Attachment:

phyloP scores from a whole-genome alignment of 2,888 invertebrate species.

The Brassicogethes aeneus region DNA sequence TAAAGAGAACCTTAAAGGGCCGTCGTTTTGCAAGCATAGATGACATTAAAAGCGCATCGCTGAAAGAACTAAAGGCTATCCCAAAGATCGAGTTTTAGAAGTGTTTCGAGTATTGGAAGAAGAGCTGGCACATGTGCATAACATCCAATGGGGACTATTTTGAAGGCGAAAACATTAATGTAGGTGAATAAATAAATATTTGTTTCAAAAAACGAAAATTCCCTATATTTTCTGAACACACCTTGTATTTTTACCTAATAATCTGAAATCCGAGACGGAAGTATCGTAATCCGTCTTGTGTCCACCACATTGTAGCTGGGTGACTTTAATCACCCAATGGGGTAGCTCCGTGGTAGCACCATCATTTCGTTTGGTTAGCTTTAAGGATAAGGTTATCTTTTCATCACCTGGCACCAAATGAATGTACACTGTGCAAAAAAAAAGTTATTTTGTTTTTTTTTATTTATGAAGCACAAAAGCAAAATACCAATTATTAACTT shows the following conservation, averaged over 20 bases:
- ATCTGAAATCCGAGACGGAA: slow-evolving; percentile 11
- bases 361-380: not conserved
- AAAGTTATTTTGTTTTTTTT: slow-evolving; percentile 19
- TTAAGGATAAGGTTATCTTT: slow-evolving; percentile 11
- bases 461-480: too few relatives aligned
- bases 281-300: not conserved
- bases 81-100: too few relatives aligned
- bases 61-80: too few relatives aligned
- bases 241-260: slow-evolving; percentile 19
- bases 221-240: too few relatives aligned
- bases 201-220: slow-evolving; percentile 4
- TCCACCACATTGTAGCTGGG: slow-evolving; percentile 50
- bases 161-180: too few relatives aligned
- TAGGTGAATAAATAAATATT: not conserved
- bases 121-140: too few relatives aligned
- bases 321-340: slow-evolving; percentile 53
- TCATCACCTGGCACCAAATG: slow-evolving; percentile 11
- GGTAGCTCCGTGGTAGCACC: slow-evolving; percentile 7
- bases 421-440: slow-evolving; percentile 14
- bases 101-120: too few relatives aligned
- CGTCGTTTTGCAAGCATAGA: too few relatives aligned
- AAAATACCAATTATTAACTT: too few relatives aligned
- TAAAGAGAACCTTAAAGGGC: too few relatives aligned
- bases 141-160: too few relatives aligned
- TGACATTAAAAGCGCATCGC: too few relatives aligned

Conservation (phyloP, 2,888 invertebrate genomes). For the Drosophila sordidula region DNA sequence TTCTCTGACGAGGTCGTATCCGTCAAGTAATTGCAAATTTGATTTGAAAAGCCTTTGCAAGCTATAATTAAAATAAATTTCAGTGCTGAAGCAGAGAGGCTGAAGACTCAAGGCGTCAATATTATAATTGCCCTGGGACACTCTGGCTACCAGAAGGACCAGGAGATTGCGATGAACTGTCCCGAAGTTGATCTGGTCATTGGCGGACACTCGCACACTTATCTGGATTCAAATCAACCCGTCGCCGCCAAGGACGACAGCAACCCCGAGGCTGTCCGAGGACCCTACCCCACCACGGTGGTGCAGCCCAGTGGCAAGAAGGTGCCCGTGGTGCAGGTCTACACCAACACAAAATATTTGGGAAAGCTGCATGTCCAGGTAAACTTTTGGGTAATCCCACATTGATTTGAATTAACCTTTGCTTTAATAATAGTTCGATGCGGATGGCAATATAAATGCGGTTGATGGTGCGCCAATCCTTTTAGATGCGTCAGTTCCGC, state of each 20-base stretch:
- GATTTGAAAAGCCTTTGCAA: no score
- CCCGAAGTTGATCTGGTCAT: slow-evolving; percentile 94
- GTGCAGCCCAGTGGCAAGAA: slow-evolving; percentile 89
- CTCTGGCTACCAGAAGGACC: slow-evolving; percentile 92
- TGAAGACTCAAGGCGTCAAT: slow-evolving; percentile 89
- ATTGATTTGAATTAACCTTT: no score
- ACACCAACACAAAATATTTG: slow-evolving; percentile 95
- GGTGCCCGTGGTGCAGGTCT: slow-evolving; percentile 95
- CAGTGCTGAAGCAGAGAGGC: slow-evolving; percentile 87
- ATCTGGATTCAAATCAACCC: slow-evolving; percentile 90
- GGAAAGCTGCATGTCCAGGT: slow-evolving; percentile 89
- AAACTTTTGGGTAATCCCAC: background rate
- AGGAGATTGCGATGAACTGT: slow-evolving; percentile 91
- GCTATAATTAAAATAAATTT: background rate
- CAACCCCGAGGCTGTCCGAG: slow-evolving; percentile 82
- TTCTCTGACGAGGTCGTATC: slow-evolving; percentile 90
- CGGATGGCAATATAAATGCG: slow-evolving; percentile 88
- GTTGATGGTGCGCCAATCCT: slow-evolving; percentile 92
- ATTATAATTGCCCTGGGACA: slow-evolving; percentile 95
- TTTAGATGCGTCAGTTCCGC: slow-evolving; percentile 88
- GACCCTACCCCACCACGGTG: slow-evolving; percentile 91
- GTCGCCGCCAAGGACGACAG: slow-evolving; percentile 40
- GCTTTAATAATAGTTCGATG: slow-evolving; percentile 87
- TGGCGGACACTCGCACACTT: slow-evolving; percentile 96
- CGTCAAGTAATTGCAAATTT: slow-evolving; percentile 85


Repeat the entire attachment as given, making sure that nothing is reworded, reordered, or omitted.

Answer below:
phyloP scores from a whole-genome alignment of 2,888 invertebrate species.

The Brassicogethes aeneus region DNA sequence TAAAGAGAACCTTAAAGGGCCGTCGTTTTGCAAGCATAGATGACATTAAAAGCGCATCGCTGAAAGAACTAAAGGCTATCCCAAAGATCGAGTTTTAGAAGTGTTTCGAGTATTGGAAGAAGAGCTGGCACATGTGCATAACATCCAATGGGGACTATTTTGAAGGCGAAAACATTAATGTAGGTGAATAAATAAATATTTGTTTCAAAAAACGAAAATTCCCTATATTTTCTGAACACACCTTGTATTTTTACCTAATAATCTGAAATCCGAGACGGAAGTATCGTAATCCGTCTTGTGTCCACCACATTGTAGCTGGGTGACTTTAATCACCCAATGGGGTAGCTCCGTGGTAGCACCATCATTTCGTTTGGTTAGCTTTAAGGATAAGGTTATCTTTTCATCACCTGGCACCAAATGAATGTACACTGTGCAAAAAAAAAGTTATTTTGTTTTTTTTTATTTATGAAGCACAAAAGCAAAATACCAATTATTAACTT shows the following conservation, averaged over 20 bases:
- ATCTGAAATCCGAGACGGAA: slow-evolving; percentile 11
- bases 361-380: not conserved
- AAAGTTATTTTGTTTTTTTT: slow-evolving; percentile 19
- TTAAGGATAAGGTTATCTTT: slow-evolving; percentile 11
- bases 461-480: too few relatives aligned
- bases 281-300: not conserved
- bases 81-100: too few relatives aligned
- bases 61-80: too few relatives aligned
- bases 241-260: slow-evolving; percentile 19
- bases 221-240: too few relatives aligned
- bases 201-220: slow-evolving; percentile 4
- TCCACCACATTGTAGCTGGG: slow-evolving; percentile 50
- bases 161-180: too few relatives aligned
- TAGGTGAATAAATAAATATT: not conserved
- bases 121-140: too few relatives aligned
- bases 321-340: slow-evolving; percentile 53
- TCATCACCTGGCACCAAATG: slow-evolving; percentile 11
- GGTAGCTCCGTGGTAGCACC: slow-evolving; percentile 7
- bases 421-440: slow-evolving; percentile 14
- bases 101-120: too few relatives aligned
- CGTCGTTTTGCAAGCATAGA: too few relatives aligned
- AAAATACCAATTATTAACTT: too few relatives aligned
- TAAAGAGAACCTTAAAGGGC: too few relatives aligned
- bases 141-160: too few relatives aligned
- TGACATTAAAAGCGCATCGC: too few relatives aligned

Conservation (phyloP, 2,888 invertebrate genomes). For the Drosophila sordidula region DNA sequence TTCTCTGACGAGGTCGTATCCGTCAAGTAATTGCAAATTTGATTTGAAAAGCCTTTGCAAGCTATAATTAAAATAAATTTCAGTGCTGAAGCAGAGAGGCTGAAGACTCAAGGCGTCAATATTATAATTGCCCTGGGACACTCTGGCTACCAGAAGGACCAGGAGATTGCGATGAACTGTCCCGAAGTTGATCTGGTCATTGGCGGACACTCGCACACTTATCTGGATTCAAATCAACCCGTCGCCGCCAAGGACGACAGCAACCCCGAGGCTGTCCGAGGACCCTACCCCACCACGGTGGTGCAGCCCAGTGGCAAGAAGGTGCCCGTGGTGCAGGTCTACACCAACACAAAATATTTGGGAAAGCTGCATGTCCAGGTAAACTTTTGGGTAATCCCACATTGATTTGAATTAACCTTTGCTTTAATAATAGTTCGATGCGGATGGCAATATAAATGCGGTTGATGGTGCGCCAATCCTTTTAGATGCGTCAGTTCCGC, state of each 20-base stretch:
- GATTTGAAAAGCCTTTGCAA: no score
- CCCGAAGTTGATCTGGTCAT: slow-evolving; percentile 94
- GTGCAGCCCAGTGGCAAGAA: slow-evolving; percentile 89
- CTCTGGCTACCAGAAGGACC: slow-evolving; percentile 92
- TGAAGACTCAAGGCGTCAAT: slow-evolving; percentile 89
- ATTGATTTGAATTAACCTTT: no score
- ACACCAACACAAAATATTTG: slow-evolving; percentile 95
- GGTGCCCGTGGTGCAGGTCT: slow-evolving; percentile 95
- CAGTGCTGAAGCAGAGAGGC: slow-evolving; percentile 87
- ATCTGGATTCAAATCAACCC: slow-evolving; percentile 90
- GGAAAGCTGCATGTCCAGGT: slow-evolving; percentile 89
- AAACTTTTGGGTAATCCCAC: background rate
- AGGAGATTGCGATGAACTGT: slow-evolving; percentile 91
- GCTATAATTAAAATAAATTT: background rate
- CAACCCCGAGGCTGTCCGAG: slow-evolving; percentile 82
- TTCTCTGACGAGGTCGTATC: slow-evolving; percentile 90
- CGGATGGCAATATAAATGCG: slow-evolving; percentile 88
- GTTGATGGTGCGCCAATCCT: slow-evolving; percentile 92
- ATTATAATTGCCCTGGGACA: slow-evolving; percentile 95
- TTTAGATGCGTCAGTTCCGC: slow-evolving; percentile 88
- GACCCTACCCCACCACGGTG: slow-evolving; percentile 91
- GTCGCCGCCAAGGACGACAG: slow-evolving; percentile 40
- GCTTTAATAATAGTTCGATG: slow-evolving; percentile 87
- TGGCGGACACTCGCACACTT: slow-evolving; percentile 96
- CGTCAAGTAATTGCAAATTT: slow-evolving; percentile 85